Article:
Tag Archives: Multiple Sclerosis
Doctors say more MRI scanners would help MS patients
Page last updated at 09:54 GMT, Wednesday, 10 October 2012 10:54 UK
By Maddii Lown
Doctors want more to be done to speed up the diagnosis of multiple sclerosis.
Around 2,500 people are diagnosed with MS every year with about half of those thought to be between 18 and 30.
The MS Society says it has noticed an increase in calls to its help-line from people worried about symptoms of the disease.
Common MS symptoms
- Double or blurred vision
- Numbness or tingling in any part of the body
- Temporary blindness
- Fatigue and dizziness
- Distortion or loss of sense of touch
- Limb weakness, spasticity and pain
- Cognitive impairment
The Department of Health says 90% are diagnosed using MRI scans and that they are working on how best to improve diagnosis.
It comes after a report by the Neurological Alliance which says people with neurological conditions are waiting too long for a diagnoses.
JLS star: Fame makes caring for MS mum tougher
Monday, 8 October 2012 06:28 UK
Newsbeat reporter JLS star Oritsé Williams says becoming a celebrity has made it harder to care for his mother, who has multiple sclerosis.”I’m constantly calling nurses and carers to find out how mum is,” he says.He says there is barely time “just to have a simple conversation on the phone”.
Oritsé says it was hard caring for his mother when he was a teenager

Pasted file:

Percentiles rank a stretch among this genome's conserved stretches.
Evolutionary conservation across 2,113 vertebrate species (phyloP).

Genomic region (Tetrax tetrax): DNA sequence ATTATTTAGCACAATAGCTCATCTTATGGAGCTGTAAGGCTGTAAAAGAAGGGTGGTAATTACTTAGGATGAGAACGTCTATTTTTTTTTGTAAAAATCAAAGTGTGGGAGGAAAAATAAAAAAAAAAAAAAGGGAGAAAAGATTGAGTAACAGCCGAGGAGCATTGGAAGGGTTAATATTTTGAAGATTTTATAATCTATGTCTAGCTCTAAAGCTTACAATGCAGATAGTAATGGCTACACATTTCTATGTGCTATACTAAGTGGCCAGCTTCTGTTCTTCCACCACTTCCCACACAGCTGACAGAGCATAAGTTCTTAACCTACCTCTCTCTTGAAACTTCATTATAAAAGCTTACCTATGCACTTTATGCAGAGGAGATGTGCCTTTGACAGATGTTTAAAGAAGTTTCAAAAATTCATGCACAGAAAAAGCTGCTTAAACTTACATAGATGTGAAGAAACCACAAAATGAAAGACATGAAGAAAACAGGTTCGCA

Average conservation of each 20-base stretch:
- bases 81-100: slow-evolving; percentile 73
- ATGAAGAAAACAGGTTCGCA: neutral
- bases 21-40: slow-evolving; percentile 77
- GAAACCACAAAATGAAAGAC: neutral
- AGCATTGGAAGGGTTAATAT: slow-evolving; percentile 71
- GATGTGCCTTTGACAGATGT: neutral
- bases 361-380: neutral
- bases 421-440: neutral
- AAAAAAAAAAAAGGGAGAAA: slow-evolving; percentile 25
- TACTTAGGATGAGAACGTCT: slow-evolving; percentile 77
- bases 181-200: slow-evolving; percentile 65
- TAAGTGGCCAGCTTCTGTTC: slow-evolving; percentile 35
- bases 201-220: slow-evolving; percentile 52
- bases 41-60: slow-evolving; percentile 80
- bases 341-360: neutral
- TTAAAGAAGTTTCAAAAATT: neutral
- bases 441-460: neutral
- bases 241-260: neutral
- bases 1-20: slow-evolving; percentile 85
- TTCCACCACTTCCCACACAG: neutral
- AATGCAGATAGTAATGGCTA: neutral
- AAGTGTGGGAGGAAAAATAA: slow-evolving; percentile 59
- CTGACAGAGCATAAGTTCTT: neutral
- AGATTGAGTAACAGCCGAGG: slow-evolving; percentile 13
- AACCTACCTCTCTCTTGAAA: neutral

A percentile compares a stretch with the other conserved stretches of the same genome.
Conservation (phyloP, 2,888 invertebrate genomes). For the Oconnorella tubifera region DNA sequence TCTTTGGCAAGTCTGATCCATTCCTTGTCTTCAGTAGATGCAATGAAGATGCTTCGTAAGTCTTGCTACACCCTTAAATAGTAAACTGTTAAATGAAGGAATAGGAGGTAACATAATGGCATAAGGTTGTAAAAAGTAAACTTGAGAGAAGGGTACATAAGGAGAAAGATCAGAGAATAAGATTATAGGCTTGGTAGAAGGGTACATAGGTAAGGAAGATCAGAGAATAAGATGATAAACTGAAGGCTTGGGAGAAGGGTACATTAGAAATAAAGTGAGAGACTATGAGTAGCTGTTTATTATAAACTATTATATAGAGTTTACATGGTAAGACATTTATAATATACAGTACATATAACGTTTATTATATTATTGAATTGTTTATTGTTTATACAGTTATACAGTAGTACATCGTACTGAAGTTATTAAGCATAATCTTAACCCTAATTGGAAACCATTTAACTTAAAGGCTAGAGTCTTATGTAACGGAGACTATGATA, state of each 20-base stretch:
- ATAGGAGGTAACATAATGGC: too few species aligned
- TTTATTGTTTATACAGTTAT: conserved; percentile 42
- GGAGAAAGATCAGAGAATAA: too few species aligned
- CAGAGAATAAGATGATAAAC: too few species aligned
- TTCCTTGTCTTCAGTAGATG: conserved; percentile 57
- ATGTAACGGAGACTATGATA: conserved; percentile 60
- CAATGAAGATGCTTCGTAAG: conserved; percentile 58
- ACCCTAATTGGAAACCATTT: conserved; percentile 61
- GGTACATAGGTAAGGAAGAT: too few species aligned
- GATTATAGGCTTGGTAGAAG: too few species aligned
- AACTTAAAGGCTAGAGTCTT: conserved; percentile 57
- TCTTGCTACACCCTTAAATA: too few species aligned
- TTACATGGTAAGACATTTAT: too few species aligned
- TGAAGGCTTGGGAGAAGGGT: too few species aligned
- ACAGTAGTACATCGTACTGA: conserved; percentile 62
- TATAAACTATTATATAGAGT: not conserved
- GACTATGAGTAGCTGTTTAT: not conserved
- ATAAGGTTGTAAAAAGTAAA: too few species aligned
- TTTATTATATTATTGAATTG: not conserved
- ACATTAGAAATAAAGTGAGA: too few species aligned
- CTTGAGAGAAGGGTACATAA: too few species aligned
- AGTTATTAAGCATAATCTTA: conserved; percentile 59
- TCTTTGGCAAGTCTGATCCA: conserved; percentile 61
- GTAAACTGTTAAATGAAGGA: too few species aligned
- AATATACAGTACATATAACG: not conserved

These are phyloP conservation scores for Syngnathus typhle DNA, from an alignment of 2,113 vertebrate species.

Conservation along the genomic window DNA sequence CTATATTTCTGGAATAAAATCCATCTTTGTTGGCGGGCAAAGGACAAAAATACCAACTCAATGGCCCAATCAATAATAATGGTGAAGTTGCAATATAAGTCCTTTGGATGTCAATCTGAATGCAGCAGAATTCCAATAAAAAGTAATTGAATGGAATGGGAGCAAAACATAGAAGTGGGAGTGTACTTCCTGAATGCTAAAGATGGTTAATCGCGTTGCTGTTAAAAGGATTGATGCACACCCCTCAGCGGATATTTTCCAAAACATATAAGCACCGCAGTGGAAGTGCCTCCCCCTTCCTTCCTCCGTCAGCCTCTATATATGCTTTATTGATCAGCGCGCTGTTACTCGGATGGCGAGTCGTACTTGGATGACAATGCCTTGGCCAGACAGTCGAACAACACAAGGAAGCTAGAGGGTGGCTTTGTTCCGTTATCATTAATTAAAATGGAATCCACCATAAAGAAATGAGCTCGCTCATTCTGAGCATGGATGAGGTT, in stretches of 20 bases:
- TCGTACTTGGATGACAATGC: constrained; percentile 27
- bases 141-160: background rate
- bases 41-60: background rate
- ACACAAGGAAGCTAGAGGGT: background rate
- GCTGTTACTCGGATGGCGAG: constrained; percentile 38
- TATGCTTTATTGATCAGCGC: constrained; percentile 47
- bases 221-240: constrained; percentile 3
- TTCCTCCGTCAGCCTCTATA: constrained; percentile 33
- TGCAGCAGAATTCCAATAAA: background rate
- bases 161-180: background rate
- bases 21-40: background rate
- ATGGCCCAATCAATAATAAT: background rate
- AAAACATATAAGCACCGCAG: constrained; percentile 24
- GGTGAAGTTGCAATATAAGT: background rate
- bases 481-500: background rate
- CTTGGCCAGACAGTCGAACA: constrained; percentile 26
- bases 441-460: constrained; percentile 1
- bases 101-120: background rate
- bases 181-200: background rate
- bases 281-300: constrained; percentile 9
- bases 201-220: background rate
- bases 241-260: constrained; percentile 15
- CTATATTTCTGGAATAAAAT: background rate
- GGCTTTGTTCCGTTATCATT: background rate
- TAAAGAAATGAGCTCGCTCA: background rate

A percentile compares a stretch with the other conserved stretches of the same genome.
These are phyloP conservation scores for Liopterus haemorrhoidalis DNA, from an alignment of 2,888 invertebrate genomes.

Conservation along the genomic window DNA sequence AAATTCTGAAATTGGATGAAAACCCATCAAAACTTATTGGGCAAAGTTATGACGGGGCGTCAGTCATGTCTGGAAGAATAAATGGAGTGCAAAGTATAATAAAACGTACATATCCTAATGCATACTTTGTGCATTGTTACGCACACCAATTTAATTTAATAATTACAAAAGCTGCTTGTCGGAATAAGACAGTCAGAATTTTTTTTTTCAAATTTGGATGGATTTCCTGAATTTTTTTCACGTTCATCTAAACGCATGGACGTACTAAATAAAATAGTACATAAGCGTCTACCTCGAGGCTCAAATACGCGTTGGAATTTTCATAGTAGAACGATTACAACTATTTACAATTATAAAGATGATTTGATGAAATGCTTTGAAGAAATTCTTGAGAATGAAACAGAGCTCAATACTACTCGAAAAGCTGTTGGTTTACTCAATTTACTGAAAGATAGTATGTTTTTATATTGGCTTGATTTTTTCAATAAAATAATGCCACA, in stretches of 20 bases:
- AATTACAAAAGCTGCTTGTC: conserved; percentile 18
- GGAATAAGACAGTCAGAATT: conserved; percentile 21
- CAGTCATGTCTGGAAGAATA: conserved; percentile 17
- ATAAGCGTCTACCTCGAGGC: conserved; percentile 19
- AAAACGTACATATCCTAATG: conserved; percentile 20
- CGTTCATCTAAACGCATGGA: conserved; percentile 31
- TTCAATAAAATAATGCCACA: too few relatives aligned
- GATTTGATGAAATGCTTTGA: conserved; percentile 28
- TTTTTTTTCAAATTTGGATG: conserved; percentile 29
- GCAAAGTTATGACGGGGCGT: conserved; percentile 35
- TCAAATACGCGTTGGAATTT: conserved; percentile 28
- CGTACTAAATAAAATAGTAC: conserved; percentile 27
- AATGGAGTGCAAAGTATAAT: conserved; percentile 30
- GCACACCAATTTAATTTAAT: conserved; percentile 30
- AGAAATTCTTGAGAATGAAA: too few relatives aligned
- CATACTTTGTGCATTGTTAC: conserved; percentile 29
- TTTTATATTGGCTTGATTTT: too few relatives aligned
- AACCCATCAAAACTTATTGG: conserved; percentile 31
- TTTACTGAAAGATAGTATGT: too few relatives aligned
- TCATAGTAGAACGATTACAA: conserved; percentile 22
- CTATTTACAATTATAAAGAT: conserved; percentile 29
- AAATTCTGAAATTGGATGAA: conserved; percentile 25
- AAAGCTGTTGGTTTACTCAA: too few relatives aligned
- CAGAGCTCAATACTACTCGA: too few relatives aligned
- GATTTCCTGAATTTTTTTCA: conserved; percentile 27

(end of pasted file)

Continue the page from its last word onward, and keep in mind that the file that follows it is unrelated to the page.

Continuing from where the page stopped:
He says it is very different from when he was 11 and his mother’s main carer.
A researcher in London has created a low-cost device which allows wearers to use their eye movements to control a computer
By Tom Levitt, for CNN
September 24, 2012 — Updated 0848 GMT (1648 HKT) |
- New low-cost glasses allow you a wearer to control gadgets, even objects with their eyes
- Eye-tracking equipment could help Multiple Sclerosis and other brain disorders
- Technology could start a new era of hands-free computing
(CNN) — Take two video-game console cameras and one pair of horn-rimmed glasses and for around $30 you have a device that will allow you to control a computer or, potentially, even a wheelchair with your eyes.
Previously, if you wanted to buy similar eye-tracking equipment it would have cost you upwards of $8,000. Now, scientists in London have pioneered a device, the GT3D, using components anyone of us can buy from the shopping mall.